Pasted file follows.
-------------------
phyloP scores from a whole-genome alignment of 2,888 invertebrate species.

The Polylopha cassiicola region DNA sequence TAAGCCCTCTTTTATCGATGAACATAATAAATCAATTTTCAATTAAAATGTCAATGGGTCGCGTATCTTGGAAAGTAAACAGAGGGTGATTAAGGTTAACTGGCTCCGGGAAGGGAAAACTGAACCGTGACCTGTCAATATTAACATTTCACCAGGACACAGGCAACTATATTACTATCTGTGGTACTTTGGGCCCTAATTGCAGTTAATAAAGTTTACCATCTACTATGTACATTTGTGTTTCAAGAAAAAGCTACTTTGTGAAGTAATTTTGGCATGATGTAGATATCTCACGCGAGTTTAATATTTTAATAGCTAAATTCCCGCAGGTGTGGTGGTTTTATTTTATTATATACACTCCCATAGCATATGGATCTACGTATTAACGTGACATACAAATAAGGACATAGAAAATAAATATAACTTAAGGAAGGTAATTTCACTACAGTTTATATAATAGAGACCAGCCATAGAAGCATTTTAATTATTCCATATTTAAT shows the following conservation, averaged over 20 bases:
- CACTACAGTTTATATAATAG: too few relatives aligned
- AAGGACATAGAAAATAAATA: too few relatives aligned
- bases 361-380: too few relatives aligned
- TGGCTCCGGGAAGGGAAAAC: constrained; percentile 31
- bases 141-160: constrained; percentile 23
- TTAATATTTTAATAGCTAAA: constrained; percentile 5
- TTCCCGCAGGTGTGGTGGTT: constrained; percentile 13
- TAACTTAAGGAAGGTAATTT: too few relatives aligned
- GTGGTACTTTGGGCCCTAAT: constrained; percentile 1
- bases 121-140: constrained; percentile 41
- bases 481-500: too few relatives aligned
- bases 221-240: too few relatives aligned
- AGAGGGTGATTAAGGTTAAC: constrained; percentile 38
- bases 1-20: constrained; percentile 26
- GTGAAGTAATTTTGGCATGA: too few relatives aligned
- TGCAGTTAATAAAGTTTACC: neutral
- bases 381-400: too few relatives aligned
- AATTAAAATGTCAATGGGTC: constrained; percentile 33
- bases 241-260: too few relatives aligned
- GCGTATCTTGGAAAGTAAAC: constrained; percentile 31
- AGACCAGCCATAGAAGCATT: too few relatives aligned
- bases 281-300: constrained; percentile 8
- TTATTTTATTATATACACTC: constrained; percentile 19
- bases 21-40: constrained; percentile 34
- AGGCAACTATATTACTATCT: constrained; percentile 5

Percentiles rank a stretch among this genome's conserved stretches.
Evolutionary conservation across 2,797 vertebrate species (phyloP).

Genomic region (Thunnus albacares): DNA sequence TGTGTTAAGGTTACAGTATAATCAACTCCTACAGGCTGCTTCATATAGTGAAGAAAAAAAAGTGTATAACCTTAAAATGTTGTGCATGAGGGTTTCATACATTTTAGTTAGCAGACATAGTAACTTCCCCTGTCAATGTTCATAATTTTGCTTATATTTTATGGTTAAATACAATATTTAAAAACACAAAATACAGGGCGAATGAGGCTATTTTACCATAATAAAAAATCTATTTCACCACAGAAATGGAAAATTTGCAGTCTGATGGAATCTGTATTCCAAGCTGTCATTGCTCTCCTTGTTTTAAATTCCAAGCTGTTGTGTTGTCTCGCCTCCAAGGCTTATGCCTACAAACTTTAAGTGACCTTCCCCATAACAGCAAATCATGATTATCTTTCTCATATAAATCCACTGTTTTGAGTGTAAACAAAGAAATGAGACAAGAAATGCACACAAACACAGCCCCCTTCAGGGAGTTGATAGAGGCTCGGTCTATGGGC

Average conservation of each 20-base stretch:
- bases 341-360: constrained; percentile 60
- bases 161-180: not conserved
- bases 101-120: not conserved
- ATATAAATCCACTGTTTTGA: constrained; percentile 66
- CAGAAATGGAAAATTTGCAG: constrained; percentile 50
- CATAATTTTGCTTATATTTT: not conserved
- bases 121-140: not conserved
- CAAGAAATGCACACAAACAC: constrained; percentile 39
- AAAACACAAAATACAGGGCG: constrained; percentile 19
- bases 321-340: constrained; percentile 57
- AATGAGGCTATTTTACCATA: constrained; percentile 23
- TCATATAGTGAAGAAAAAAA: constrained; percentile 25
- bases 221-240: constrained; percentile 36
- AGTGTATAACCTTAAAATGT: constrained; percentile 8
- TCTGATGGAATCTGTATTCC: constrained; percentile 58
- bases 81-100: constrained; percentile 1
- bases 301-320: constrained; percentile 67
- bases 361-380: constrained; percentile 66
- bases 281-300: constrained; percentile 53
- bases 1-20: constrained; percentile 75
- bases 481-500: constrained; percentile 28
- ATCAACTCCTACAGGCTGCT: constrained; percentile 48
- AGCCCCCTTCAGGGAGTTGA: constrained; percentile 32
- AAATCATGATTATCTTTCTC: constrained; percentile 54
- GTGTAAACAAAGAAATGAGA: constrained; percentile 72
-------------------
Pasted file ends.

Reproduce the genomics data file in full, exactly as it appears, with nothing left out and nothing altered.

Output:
phyloP scores from a whole-genome alignment of 2,888 invertebrate species.

The Polylopha cassiicola region DNA sequence TAAGCCCTCTTTTATCGATGAACATAATAAATCAATTTTCAATTAAAATGTCAATGGGTCGCGTATCTTGGAAAGTAAACAGAGGGTGATTAAGGTTAACTGGCTCCGGGAAGGGAAAACTGAACCGTGACCTGTCAATATTAACATTTCACCAGGACACAGGCAACTATATTACTATCTGTGGTACTTTGGGCCCTAATTGCAGTTAATAAAGTTTACCATCTACTATGTACATTTGTGTTTCAAGAAAAAGCTACTTTGTGAAGTAATTTTGGCATGATGTAGATATCTCACGCGAGTTTAATATTTTAATAGCTAAATTCCCGCAGGTGTGGTGGTTTTATTTTATTATATACACTCCCATAGCATATGGATCTACGTATTAACGTGACATACAAATAAGGACATAGAAAATAAATATAACTTAAGGAAGGTAATTTCACTACAGTTTATATAATAGAGACCAGCCATAGAAGCATTTTAATTATTCCATATTTAAT shows the following conservation, averaged over 20 bases:
- CACTACAGTTTATATAATAG: too few relatives aligned
- AAGGACATAGAAAATAAATA: too few relatives aligned
- bases 361-380: too few relatives aligned
- TGGCTCCGGGAAGGGAAAAC: constrained; percentile 31
- bases 141-160: constrained; percentile 23
- TTAATATTTTAATAGCTAAA: constrained; percentile 5
- TTCCCGCAGGTGTGGTGGTT: constrained; percentile 13
- TAACTTAAGGAAGGTAATTT: too few relatives aligned
- GTGGTACTTTGGGCCCTAAT: constrained; percentile 1
- bases 121-140: constrained; percentile 41
- bases 481-500: too few relatives aligned
- bases 221-240: too few relatives aligned
- AGAGGGTGATTAAGGTTAAC: constrained; percentile 38
- bases 1-20: constrained; percentile 26
- GTGAAGTAATTTTGGCATGA: too few relatives aligned
- TGCAGTTAATAAAGTTTACC: neutral
- bases 381-400: too few relatives aligned
- AATTAAAATGTCAATGGGTC: constrained; percentile 33
- bases 241-260: too few relatives aligned
- GCGTATCTTGGAAAGTAAAC: constrained; percentile 31
- AGACCAGCCATAGAAGCATT: too few relatives aligned
- bases 281-300: constrained; percentile 8
- TTATTTTATTATATACACTC: constrained; percentile 19
- bases 21-40: constrained; percentile 34
- AGGCAACTATATTACTATCT: constrained; percentile 5

Percentiles rank a stretch among this genome's conserved stretches.
Evolutionary conservation across 2,797 vertebrate species (phyloP).

Genomic region (Thunnus albacares): DNA sequence TGTGTTAAGGTTACAGTATAATCAACTCCTACAGGCTGCTTCATATAGTGAAGAAAAAAAAGTGTATAACCTTAAAATGTTGTGCATGAGGGTTTCATACATTTTAGTTAGCAGACATAGTAACTTCCCCTGTCAATGTTCATAATTTTGCTTATATTTTATGGTTAAATACAATATTTAAAAACACAAAATACAGGGCGAATGAGGCTATTTTACCATAATAAAAAATCTATTTCACCACAGAAATGGAAAATTTGCAGTCTGATGGAATCTGTATTCCAAGCTGTCATTGCTCTCCTTGTTTTAAATTCCAAGCTGTTGTGTTGTCTCGCCTCCAAGGCTTATGCCTACAAACTTTAAGTGACCTTCCCCATAACAGCAAATCATGATTATCTTTCTCATATAAATCCACTGTTTTGAGTGTAAACAAAGAAATGAGACAAGAAATGCACACAAACACAGCCCCCTTCAGGGAGTTGATAGAGGCTCGGTCTATGGGC

Average conservation of each 20-base stretch:
- bases 341-360: constrained; percentile 60
- bases 161-180: not conserved
- bases 101-120: not conserved
- ATATAAATCCACTGTTTTGA: constrained; percentile 66
- CAGAAATGGAAAATTTGCAG: constrained; percentile 50
- CATAATTTTGCTTATATTTT: not conserved
- bases 121-140: not conserved
- CAAGAAATGCACACAAACAC: constrained; percentile 39
- AAAACACAAAATACAGGGCG: constrained; percentile 19
- bases 321-340: constrained; percentile 57
- AATGAGGCTATTTTACCATA: constrained; percentile 23
- TCATATAGTGAAGAAAAAAA: constrained; percentile 25
- bases 221-240: constrained; percentile 36
- AGTGTATAACCTTAAAATGT: constrained; percentile 8
- TCTGATGGAATCTGTATTCC: constrained; percentile 58
- bases 81-100: constrained; percentile 1
- bases 301-320: constrained; percentile 67
- bases 361-380: constrained; percentile 66
- bases 281-300: constrained; percentile 53
- bases 1-20: constrained; percentile 75
- bases 481-500: constrained; percentile 28
- ATCAACTCCTACAGGCTGCT: constrained; percentile 48
- AGCCCCCTTCAGGGAGTTGA: constrained; percentile 32
- AAATCATGATTATCTTTCTC: constrained; percentile 54
- GTGTAAACAAAGAAATGAGA: constrained; percentile 72